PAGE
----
The year 2015 was when protestors for racial equality in policing made a big impact in Minnesota; the year in which issues ranging from police body-cams to prison overpopulation came to the fore.
To be sure, it was a landmark year for criminal justice issues in our state. Below are some of the biggest stories and themes of 2015 related to Minnesota and its justice system.
1. Racial disparities
Locally and nationally, 2015 was a landmark year for protesters like Black Lives Matter, who have taken a hard line against racial disparities in policing. Last month, activists assembled immediately after news broke that a Minneapolis police officer shot Jamar Clark, an unarmed black man, during an altercation. The group has continued to call for justice since the shooting, alleging the officers shot Clark while he was in handcuffs (a claim police dispute).
The issue of race in policing also came up earlier this year when the American Civil Liberties Union published data showing black and Native American residents are more likely to be cited for minor offenses than whites. Finally, in late December — also in response to an ACLU data request — Metro Transit announced it would be taking immediate steps to curb dramatic racial disparities in enforcement from its officers.
2. The use of video
Police departments in Minneapolis and St. Paul both spent the year preparing to roll out officer body-cam programs, which proponents say would bring more transparency to the policing process. Minneapolis conducted a six-month pilot program starting last November, and though the launch date seems to keep fluctuating, we can expect to see officers wearing the cameras in 2016. The program has inspired plenty of debate, particularly about the public availability of the footage. Many believe filming citizens during some of their most vulnerable moments could be a breach of privacy.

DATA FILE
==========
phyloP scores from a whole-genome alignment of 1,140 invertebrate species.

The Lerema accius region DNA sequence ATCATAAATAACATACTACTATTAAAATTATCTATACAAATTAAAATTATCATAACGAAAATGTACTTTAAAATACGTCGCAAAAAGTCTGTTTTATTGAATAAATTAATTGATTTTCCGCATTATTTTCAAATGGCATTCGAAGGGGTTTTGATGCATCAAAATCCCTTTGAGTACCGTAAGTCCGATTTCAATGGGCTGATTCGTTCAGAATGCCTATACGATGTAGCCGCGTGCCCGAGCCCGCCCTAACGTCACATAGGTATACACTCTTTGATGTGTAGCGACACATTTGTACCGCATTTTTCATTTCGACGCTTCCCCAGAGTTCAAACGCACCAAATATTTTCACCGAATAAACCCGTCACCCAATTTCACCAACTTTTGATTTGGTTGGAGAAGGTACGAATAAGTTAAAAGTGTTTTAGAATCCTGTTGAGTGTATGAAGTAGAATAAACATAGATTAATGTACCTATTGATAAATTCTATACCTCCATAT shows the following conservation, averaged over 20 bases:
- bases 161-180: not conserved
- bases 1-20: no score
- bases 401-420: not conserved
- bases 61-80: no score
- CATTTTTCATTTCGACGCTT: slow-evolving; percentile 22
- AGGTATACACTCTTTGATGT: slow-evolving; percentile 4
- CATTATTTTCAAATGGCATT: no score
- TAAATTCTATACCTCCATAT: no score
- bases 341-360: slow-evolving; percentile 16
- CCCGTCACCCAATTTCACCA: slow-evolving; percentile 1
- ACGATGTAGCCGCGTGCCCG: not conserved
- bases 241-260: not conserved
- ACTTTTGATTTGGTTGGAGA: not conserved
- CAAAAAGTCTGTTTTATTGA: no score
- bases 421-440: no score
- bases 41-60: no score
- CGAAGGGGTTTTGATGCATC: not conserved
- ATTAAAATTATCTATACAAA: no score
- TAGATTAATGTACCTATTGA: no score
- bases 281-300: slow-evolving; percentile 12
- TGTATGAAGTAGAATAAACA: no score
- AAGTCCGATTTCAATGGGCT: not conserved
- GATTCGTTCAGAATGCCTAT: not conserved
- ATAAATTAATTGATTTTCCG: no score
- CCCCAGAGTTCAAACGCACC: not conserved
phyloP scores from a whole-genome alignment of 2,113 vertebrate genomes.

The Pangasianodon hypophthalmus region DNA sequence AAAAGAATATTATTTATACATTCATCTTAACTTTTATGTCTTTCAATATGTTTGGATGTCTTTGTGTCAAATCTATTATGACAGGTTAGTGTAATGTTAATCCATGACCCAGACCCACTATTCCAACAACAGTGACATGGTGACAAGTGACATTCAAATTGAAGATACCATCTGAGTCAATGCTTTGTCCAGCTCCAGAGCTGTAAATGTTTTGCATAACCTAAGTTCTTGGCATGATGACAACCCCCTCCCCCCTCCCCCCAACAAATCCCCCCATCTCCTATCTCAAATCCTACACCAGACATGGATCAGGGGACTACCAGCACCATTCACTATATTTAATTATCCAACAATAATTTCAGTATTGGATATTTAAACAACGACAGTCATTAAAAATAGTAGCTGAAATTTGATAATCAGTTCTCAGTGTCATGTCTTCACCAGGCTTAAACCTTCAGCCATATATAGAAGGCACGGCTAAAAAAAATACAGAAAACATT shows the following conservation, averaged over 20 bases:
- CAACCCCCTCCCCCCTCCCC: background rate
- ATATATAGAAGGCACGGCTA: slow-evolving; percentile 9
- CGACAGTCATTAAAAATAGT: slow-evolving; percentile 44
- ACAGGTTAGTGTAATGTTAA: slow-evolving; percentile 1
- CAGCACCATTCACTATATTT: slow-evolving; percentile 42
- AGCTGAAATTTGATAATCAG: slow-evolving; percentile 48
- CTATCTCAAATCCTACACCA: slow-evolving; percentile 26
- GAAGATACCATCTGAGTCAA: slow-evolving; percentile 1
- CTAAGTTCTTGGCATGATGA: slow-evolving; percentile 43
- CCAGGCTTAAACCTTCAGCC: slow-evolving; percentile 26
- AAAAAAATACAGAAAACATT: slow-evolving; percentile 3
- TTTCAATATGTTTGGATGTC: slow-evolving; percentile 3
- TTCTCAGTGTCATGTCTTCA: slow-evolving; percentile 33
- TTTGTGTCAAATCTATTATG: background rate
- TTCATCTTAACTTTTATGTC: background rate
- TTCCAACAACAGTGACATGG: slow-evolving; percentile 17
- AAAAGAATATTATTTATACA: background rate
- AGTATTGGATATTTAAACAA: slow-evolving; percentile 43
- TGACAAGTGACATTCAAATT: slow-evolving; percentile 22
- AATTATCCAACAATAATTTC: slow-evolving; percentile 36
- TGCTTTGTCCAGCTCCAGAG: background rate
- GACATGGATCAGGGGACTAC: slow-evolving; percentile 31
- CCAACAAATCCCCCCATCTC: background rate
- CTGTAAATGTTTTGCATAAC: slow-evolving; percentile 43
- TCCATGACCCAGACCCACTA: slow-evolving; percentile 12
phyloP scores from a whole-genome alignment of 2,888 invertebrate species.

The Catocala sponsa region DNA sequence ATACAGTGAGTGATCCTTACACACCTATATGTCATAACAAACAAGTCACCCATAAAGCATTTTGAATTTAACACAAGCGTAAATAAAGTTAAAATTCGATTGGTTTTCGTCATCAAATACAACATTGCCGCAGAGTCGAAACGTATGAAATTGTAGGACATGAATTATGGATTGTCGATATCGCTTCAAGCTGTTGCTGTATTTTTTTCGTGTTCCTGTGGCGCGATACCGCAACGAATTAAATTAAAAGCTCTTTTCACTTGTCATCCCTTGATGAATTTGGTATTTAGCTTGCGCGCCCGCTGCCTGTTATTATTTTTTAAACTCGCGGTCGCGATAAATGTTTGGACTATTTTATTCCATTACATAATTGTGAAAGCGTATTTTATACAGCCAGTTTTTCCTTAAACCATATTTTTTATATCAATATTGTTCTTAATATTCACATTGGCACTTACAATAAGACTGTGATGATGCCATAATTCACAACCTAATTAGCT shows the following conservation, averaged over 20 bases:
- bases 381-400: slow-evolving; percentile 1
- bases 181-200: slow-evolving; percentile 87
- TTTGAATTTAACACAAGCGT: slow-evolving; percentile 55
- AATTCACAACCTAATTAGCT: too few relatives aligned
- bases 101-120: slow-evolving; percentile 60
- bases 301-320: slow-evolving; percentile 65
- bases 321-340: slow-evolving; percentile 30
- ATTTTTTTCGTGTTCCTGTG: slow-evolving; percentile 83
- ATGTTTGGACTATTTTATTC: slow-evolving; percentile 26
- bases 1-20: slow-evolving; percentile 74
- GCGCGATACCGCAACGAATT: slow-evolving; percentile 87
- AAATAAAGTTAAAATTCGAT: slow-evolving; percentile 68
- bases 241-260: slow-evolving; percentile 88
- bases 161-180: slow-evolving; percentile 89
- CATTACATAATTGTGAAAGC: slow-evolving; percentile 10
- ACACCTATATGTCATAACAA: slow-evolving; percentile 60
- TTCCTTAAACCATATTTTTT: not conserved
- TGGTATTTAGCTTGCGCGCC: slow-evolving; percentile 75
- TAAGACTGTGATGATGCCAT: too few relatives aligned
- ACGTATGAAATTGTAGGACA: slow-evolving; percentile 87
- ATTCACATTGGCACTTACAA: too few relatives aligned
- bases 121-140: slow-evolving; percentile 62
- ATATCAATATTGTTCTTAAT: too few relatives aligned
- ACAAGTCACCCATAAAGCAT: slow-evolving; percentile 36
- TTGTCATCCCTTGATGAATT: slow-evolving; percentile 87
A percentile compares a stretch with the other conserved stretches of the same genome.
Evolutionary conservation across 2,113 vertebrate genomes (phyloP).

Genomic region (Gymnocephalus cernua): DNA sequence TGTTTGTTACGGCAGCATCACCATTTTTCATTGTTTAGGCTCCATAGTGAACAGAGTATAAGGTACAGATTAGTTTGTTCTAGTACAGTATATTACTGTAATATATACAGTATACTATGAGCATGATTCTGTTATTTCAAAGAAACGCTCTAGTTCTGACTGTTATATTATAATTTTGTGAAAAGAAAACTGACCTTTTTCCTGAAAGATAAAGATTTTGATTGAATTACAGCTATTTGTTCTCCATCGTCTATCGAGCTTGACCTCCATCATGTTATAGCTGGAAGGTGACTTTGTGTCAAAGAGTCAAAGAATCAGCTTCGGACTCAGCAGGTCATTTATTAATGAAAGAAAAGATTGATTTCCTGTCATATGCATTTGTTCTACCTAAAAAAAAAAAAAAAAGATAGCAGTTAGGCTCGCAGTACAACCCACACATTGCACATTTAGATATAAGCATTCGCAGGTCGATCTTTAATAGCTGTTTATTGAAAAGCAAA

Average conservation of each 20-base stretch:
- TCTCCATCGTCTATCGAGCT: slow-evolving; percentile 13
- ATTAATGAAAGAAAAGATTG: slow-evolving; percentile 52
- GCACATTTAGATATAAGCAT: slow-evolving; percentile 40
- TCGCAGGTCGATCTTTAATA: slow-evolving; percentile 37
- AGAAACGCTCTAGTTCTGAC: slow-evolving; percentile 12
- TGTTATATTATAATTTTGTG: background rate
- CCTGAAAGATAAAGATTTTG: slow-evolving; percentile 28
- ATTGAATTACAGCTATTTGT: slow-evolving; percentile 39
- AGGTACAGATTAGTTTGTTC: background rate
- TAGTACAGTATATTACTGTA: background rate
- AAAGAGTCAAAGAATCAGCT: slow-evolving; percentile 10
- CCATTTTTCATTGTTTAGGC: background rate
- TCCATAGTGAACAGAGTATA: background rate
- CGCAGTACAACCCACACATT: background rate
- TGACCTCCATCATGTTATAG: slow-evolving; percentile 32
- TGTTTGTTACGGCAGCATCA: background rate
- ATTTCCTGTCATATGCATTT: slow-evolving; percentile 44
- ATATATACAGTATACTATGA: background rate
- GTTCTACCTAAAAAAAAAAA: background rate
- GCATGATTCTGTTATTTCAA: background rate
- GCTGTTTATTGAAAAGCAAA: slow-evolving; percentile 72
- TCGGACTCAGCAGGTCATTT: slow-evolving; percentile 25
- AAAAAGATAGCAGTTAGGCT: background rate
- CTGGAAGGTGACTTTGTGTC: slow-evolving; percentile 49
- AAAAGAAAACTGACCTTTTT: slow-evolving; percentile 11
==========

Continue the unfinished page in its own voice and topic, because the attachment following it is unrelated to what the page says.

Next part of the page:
Yet the conversation of video this year wasn’t limited to the body-cam debate. The rise of amateur footage during arrests has critically changed the way we understand civilian interactions with police. After the Jamar Clark shooting, for example, Black Lives Matter published video the group claimed showed Clark on the ground in handcuffs after the shooting. The courts also launched a pilot program this year allowing media to bring cameras into courtrooms, which has previously been barred in Minnesota.
3. Minnesota’s prison overpopulation problem
Minnesota doesn’t have enough space for its prisoners anymore. This summer, Sen. Ron Latz launched a new legislative task force designed to come up with solutions to the state’s inmate overpopulation problem. The issue promises to figure prominently into the 2016 legislative session. Currently, the state is about 500 inmates over capacity, and the Department of Corrections is housing prisoners in county jails as a temporary solution. Among the long-term fixes on the table: expanding a DOC facility in Rush City, reopening a private prison in Appleton and reforming the state’s drug laws, which have been significant drivers of the prison population.
4. A drug surge